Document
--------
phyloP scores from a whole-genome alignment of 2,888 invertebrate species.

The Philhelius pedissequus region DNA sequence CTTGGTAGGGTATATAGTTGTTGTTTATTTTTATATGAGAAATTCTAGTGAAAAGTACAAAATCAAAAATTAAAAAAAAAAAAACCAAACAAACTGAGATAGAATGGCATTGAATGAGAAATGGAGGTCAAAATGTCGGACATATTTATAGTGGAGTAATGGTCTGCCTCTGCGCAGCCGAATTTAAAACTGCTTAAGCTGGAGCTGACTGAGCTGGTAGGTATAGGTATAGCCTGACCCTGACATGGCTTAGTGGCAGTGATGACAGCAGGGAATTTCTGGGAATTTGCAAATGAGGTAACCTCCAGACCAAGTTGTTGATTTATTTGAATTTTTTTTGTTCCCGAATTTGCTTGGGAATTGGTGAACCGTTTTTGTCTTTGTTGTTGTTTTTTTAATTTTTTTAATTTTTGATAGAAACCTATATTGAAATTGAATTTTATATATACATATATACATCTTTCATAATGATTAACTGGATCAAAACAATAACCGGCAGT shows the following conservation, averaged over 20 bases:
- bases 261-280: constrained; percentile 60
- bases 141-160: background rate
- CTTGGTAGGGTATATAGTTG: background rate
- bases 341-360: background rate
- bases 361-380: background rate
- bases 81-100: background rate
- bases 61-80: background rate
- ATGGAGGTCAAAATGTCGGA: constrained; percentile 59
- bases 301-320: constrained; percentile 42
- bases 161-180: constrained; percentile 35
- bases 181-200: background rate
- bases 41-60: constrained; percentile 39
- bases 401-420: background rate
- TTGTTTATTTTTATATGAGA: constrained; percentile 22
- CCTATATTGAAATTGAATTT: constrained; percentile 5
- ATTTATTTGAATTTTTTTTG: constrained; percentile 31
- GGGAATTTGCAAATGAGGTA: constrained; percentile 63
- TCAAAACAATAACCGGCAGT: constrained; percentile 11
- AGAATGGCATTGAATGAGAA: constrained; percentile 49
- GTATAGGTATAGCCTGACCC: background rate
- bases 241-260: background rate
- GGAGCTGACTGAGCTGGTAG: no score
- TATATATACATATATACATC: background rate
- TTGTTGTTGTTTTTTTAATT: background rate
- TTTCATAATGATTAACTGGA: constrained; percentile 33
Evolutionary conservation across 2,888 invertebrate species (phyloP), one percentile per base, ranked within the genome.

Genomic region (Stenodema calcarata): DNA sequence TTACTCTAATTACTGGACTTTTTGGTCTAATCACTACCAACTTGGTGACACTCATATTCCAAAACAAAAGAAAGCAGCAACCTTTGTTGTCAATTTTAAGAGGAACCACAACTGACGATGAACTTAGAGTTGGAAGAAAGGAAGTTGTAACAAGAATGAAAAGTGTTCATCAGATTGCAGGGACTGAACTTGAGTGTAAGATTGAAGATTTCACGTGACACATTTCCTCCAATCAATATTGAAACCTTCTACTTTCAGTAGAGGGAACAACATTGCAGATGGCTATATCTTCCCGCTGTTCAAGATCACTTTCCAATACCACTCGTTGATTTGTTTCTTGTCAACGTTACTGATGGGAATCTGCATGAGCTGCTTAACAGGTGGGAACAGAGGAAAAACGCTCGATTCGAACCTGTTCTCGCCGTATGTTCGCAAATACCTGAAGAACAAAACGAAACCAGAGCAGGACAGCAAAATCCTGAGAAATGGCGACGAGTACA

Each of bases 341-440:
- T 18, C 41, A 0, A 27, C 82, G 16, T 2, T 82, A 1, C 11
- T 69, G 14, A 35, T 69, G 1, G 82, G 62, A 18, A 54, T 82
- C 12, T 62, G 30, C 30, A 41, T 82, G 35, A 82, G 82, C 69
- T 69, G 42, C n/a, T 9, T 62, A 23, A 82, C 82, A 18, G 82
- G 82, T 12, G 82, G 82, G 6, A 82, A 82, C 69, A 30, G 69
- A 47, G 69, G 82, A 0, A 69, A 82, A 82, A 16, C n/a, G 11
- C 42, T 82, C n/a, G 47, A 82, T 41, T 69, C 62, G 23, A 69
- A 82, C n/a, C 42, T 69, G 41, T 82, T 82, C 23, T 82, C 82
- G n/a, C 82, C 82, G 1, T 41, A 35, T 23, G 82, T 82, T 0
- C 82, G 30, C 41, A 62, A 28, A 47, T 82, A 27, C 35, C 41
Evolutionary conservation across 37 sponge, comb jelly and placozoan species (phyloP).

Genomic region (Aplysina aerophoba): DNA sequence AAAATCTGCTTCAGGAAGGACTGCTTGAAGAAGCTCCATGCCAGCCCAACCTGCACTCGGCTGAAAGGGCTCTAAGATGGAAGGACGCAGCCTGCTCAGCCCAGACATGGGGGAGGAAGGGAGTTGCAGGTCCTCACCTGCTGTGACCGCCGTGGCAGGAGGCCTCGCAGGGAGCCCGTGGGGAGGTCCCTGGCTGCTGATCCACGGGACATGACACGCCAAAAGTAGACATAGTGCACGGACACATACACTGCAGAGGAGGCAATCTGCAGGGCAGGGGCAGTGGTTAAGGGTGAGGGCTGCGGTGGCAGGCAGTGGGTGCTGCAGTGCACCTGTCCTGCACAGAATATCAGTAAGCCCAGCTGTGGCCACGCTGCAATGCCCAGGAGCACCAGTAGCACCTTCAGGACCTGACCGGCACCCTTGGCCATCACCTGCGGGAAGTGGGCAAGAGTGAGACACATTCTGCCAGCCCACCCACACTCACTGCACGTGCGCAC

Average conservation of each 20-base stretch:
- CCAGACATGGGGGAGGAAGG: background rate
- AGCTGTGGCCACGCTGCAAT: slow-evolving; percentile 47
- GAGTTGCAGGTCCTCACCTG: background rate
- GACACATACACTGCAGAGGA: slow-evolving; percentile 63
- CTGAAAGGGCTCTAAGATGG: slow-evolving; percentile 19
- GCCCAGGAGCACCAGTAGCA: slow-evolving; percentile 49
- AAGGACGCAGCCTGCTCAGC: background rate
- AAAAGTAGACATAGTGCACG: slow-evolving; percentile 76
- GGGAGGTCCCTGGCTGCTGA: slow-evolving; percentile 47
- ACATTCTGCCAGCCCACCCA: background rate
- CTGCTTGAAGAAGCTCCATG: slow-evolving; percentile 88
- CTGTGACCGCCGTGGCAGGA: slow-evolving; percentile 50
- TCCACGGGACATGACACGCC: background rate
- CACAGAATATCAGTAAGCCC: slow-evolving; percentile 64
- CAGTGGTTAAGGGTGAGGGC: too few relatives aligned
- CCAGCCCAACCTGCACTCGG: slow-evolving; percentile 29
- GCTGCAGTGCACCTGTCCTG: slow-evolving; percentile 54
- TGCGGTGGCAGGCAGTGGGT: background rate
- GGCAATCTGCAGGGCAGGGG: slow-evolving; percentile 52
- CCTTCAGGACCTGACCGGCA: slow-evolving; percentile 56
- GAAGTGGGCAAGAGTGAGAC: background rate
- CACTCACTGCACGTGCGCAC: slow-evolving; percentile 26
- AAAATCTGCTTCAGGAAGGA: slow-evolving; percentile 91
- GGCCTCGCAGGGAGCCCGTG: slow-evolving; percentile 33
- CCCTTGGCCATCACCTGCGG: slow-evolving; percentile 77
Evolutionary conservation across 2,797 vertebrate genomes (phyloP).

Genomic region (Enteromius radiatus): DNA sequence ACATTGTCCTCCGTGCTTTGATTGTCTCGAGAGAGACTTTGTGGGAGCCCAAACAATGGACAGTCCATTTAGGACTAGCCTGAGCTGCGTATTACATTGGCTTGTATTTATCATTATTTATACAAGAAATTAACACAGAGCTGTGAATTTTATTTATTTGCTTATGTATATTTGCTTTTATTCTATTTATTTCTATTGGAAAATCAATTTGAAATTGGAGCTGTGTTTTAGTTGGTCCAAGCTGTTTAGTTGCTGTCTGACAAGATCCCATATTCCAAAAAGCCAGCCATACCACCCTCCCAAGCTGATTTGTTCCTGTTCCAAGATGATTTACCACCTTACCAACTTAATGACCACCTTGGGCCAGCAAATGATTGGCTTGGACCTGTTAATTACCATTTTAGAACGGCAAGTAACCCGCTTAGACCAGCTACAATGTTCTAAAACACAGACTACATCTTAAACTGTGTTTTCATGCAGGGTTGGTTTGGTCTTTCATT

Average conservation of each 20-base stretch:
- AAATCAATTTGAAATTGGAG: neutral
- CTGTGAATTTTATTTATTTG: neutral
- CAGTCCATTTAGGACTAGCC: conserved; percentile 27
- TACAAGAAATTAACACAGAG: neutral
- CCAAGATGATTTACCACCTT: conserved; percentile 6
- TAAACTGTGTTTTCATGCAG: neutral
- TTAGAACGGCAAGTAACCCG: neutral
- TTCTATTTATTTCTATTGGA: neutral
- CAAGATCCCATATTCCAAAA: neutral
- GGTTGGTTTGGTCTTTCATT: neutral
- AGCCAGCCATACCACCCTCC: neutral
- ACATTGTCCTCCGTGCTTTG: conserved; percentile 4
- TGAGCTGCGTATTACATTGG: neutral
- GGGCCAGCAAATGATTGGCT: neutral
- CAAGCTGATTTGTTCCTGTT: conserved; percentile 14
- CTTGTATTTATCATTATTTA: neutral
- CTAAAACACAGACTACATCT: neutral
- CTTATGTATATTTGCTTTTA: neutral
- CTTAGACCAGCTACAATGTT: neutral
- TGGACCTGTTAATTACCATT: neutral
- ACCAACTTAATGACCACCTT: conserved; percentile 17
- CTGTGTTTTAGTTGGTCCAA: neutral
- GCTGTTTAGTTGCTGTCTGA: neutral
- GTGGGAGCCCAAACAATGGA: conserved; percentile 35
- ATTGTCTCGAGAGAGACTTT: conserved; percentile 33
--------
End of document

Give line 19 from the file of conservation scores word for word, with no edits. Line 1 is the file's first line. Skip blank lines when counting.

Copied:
- GGGAATTTGCAAATGAGGTA: constrained; percentile 63